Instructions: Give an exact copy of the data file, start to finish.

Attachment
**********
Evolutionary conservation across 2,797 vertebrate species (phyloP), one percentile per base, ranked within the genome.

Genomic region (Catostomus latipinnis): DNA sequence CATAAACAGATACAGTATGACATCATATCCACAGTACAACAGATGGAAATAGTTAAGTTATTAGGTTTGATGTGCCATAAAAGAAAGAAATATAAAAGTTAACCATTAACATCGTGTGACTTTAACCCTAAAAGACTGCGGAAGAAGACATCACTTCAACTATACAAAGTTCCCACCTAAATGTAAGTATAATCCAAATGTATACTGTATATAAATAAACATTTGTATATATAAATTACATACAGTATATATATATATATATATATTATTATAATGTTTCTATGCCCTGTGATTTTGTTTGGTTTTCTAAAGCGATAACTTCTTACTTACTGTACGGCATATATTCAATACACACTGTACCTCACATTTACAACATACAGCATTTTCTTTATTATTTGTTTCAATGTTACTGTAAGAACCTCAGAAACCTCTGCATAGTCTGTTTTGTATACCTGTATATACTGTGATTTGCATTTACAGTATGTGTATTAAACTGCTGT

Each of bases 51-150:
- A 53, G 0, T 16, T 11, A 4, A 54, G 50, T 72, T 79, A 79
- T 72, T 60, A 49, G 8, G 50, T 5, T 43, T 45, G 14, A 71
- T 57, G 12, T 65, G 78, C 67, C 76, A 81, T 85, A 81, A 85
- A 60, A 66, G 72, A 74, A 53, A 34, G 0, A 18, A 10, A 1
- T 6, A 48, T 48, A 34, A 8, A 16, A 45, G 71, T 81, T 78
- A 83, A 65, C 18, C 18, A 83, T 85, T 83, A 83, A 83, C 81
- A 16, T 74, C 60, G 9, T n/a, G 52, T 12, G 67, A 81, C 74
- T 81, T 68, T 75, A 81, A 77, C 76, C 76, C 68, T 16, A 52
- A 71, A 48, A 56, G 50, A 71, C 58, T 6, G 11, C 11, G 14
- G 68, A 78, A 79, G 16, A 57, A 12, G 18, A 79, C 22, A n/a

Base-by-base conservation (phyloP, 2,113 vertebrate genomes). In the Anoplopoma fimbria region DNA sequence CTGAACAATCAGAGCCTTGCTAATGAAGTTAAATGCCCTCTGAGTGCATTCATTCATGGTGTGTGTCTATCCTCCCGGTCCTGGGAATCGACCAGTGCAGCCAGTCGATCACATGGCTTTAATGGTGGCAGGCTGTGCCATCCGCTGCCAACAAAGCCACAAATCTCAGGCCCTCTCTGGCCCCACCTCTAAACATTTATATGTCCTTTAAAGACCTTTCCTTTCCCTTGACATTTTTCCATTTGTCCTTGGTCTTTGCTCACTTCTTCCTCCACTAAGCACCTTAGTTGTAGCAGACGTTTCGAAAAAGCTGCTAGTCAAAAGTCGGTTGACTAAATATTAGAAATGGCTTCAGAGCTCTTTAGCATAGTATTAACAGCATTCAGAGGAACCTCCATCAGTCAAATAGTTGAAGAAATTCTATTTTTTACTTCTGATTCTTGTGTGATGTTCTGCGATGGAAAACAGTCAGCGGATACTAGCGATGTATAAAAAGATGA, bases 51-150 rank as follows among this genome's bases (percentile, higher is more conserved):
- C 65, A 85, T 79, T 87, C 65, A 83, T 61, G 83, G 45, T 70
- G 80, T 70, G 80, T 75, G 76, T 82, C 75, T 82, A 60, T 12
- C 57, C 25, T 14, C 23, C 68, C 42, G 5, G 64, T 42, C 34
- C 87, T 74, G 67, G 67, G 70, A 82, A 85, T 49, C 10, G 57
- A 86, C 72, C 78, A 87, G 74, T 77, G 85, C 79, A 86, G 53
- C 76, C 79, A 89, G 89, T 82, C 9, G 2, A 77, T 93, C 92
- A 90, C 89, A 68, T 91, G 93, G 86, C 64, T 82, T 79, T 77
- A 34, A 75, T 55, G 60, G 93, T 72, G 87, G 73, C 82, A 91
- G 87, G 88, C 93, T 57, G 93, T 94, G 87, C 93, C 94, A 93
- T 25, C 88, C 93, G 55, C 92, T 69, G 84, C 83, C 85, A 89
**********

Evolutionary conservation across 2,797 vertebrate species (phyloP), one percentile per base, ranked within the genome.

Genomic region (Catostomus latipinnis): DNA sequence CATAAACAGATACAGTATGACATCATATCCACAGTACAACAGATGGAAATAGTTAAGTTATTAGGTTTGATGTGCCATAAAAGAAAGAAATATAAAAGTTAACCATTAACATCGTGTGACTTTAACCCTAAAAGACTGCGGAAGAAGACATCACTTCAACTATACAAAGTTCCCACCTAAATGTAAGTATAATCCAAATGTATACTGTATATAAATAAACATTTGTATATATAAATTACATACAGTATATATATATATATATATATTATTATAATGTTTCTATGCCCTGTGATTTTGTTTGGTTTTCTAAAGCGATAACTTCTTACTTACTGTACGGCATATATTCAATACACACTGTACCTCACATTTACAACATACAGCATTTTCTTTATTATTTGTTTCAATGTTACTGTAAGAACCTCAGAAACCTCTGCATAGTCTGTTTTGTATACCTGTATATACTGTGATTTGCATTTACAGTATGTGTATTAAACTGCTGT

Each of bases 51-150:
- A 53, G 0, T 16, T 11, A 4, A 54, G 50, T 72, T 79, A 79
- T 72, T 60, A 49, G 8, G 50, T 5, T 43, T 45, G 14, A 71
- T 57, G 12, T 65, G 78, C 67, C 76, A 81, T 85, A 81, A 85
- A 60, A 66, G 72, A 74, A 53, A 34, G 0, A 18, A 10, A 1
- T 6, A 48, T 48, A 34, A 8, A 16, A 45, G 71, T 81, T 78
- A 83, A 65, C 18, C 18, A 83, T 85, T 83, A 83, A 83, C 81
- A 16, T 74, C 60, G 9, T n/a, G 52, T 12, G 67, A 81, C 74
- T 81, T 68, T 75, A 81, A 77, C 76, C 76, C 68, T 16, A 52
- A 71, A 48, A 56, G 50, A 71, C 58, T 6, G 11, C 11, G 14
- G 68, A 78, A 79, G 16, A 57, A 12, G 18, A 79, C 22, A n/a

Base-by-base conservation (phyloP, 2,113 vertebrate genomes). In the Anoplopoma fimbria region DNA sequence CTGAACAATCAGAGCCTTGCTAATGAAGTTAAATGCCCTCTGAGTGCATTCATTCATGGTGTGTGTCTATCCTCCCGGTCCTGGGAATCGACCAGTGCAGCCAGTCGATCACATGGCTTTAATGGTGGCAGGCTGTGCCATCCGCTGCCAACAAAGCCACAAATCTCAGGCCCTCTCTGGCCCCACCTCTAAACATTTATATGTCCTTTAAAGACCTTTCCTTTCCCTTGACATTTTTCCATTTGTCCTTGGTCTTTGCTCACTTCTTCCTCCACTAAGCACCTTAGTTGTAGCAGACGTTTCGAAAAAGCTGCTAGTCAAAAGTCGGTTGACTAAATATTAGAAATGGCTTCAGAGCTCTTTAGCATAGTATTAACAGCATTCAGAGGAACCTCCATCAGTCAAATAGTTGAAGAAATTCTATTTTTTACTTCTGATTCTTGTGTGATGTTCTGCGATGGAAAACAGTCAGCGGATACTAGCGATGTATAAAAAGATGA, bases 51-150 rank as follows among this genome's bases (percentile, higher is more conserved):
- C 65, A 85, T 79, T 87, C 65, A 83, T 61, G 83, G 45, T 70
- G 80, T 70, G 80, T 75, G 76, T 82, C 75, T 82, A 60, T 12
- C 57, C 25, T 14, C 23, C 68, C 42, G 5, G 64, T 42, C 34
- C 87, T 74, G 67, G 67, G 70, A 82, A 85, T 49, C 10, G 57
- A 86, C 72, C 78, A 87, G 74, T 77, G 85, C 79, A 86, G 53
- C 76, C 79, A 89, G 89, T 82, C 9, G 2, A 77, T 93, C 92
- A 90, C 89, A 68, T 91, G 93, G 86, C 64, T 82, T 79, T 77
- A 34, A 75, T 55, G 60, G 93, T 72, G 87, G 73, C 82, A 91
- G 87, G 88, C 93, T 57, G 93, T 94, G 87, C 93, C 94, A 93
- T 25, C 88, C 93, G 55, C 92, T 69, G 84, C 83, C 85, A 89